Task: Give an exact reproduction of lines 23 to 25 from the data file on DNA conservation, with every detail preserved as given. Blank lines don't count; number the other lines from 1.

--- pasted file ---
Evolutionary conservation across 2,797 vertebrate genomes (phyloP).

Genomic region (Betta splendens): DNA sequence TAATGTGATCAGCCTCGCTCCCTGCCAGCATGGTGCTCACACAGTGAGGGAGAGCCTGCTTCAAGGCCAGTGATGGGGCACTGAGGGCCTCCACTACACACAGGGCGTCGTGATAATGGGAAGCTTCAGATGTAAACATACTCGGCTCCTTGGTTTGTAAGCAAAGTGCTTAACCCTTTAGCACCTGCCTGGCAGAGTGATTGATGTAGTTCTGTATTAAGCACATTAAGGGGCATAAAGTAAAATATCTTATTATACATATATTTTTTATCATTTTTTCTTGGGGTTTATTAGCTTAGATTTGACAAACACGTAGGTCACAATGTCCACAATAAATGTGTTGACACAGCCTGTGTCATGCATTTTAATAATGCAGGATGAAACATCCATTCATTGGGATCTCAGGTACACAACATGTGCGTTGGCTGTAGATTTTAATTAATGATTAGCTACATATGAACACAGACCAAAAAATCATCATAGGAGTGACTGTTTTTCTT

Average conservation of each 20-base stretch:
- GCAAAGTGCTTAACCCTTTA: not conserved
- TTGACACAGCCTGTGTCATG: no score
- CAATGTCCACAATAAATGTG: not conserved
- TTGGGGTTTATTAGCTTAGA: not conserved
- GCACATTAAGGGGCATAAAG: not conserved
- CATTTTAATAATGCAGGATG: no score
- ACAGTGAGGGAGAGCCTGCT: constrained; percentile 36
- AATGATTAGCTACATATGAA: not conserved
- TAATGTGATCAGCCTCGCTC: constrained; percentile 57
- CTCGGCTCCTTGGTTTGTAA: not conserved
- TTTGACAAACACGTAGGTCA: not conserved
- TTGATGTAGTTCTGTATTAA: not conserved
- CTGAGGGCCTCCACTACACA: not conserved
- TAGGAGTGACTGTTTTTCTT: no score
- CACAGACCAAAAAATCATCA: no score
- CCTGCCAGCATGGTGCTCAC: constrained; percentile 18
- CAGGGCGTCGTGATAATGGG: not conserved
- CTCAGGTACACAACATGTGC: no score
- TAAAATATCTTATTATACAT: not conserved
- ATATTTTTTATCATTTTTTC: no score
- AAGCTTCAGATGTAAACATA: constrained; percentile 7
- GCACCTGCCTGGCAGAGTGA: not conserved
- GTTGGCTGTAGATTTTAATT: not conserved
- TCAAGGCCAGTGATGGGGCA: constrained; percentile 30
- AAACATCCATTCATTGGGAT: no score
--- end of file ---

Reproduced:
- ATATTTTTTATCATTTTTTC: no score
- AAGCTTCAGATGTAAACATA: constrained; percentile 7
- GCACCTGCCTGGCAGAGTGA: not conserved